Directory of Open Access Journals (Sweden)

    George Dorel Popa

    2012-05-01

    Full Text Available Twentieth century has been characterized by many structural changes on the planetary level. Thechanges were caused by social revolutions, the communist bloc collapse, huge technological advances, notleast the significant increase of the international trade volume. The second part of the century brought theglobalization as a major feature of our world. Globalization has manifested first in the Economical field andthen gradually in other areas of the social life. This phenomenon brought undeniable benefits and a number ofrisks and negative effects for the countries of the world. The biggest threat in this respect is the extent oftransnational organized crime. The originality of this paper is consisting in understanding of moneylaundering using the factors that define the formation and development of this crime, as well the favor factors.The added value of the paper comes from interdisciplinary presentation of this crime. This paper highlightsthe conditions and factors that cause serious consequences in this respect. Studying this crime and its featurescould be a key for solving many problems in the area of Economical crimes. This paper could contribute tothe work of police officers, prosecutors or judges on daily bases fight against crime and its socialconsequences.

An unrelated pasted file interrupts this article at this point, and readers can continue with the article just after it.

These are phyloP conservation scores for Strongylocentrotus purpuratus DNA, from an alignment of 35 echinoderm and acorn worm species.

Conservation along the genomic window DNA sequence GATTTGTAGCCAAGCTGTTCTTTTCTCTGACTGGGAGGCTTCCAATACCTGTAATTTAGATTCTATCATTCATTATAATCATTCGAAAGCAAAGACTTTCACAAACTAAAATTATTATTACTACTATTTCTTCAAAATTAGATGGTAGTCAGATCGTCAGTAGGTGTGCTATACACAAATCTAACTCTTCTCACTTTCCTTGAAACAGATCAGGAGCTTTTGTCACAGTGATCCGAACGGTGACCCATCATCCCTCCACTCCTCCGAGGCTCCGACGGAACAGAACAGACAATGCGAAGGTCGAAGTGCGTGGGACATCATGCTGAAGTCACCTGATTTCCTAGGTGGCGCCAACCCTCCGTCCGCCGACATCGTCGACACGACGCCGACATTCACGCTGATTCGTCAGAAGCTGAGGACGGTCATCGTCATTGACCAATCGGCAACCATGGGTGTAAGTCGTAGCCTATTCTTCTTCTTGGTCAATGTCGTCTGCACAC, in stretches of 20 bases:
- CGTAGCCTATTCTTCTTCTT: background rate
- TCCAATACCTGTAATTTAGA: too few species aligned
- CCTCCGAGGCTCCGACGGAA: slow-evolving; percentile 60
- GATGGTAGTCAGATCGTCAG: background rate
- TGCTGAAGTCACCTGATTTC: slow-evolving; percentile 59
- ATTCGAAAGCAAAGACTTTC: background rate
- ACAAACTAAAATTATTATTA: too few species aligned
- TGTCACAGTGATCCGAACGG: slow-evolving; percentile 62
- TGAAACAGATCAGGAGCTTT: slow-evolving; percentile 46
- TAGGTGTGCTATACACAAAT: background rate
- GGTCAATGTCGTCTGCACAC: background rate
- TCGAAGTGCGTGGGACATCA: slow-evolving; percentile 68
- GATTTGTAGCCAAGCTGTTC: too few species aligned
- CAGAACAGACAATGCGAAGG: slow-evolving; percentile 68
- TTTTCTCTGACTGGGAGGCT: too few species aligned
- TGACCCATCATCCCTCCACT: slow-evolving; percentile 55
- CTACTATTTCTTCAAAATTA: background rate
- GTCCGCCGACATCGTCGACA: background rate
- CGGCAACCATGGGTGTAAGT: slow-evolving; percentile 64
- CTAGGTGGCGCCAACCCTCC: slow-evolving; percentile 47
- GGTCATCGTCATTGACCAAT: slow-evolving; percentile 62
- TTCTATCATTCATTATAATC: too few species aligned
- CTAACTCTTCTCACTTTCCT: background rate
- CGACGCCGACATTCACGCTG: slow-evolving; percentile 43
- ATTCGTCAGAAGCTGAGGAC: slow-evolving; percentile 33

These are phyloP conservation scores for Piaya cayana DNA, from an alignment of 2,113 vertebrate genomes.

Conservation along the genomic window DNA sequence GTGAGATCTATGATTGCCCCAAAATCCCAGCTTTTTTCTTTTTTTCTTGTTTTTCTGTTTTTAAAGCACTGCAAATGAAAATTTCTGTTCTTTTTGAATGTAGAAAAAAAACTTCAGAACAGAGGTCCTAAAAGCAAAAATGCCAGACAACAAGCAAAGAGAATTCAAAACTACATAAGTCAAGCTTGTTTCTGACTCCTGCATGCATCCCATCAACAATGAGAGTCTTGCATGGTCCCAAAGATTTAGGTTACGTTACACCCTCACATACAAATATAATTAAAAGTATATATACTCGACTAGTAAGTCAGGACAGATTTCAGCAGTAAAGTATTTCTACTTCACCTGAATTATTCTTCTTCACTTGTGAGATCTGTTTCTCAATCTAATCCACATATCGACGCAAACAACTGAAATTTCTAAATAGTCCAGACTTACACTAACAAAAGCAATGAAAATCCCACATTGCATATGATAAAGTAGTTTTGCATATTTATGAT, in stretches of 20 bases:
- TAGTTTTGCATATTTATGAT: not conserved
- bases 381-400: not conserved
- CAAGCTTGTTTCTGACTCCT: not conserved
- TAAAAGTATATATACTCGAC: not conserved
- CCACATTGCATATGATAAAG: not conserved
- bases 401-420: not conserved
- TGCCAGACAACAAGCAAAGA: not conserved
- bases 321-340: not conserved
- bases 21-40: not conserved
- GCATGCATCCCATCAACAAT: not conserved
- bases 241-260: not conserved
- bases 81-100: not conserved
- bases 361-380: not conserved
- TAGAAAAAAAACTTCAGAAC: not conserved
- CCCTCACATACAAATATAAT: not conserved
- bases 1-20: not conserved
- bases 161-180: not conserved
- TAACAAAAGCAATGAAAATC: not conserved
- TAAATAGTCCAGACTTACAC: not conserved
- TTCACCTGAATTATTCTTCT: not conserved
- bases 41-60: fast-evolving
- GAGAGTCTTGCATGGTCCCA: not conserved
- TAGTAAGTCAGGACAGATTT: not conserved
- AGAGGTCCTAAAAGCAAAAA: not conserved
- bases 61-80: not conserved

20. Organizational and Legal Issues of Combating Money Laundering: International Experience and Prospects of Its Use in the Russian Federation

    Directory of Open Access Journals (Sweden)

    Alexander V. Vlasov

    2015-12-01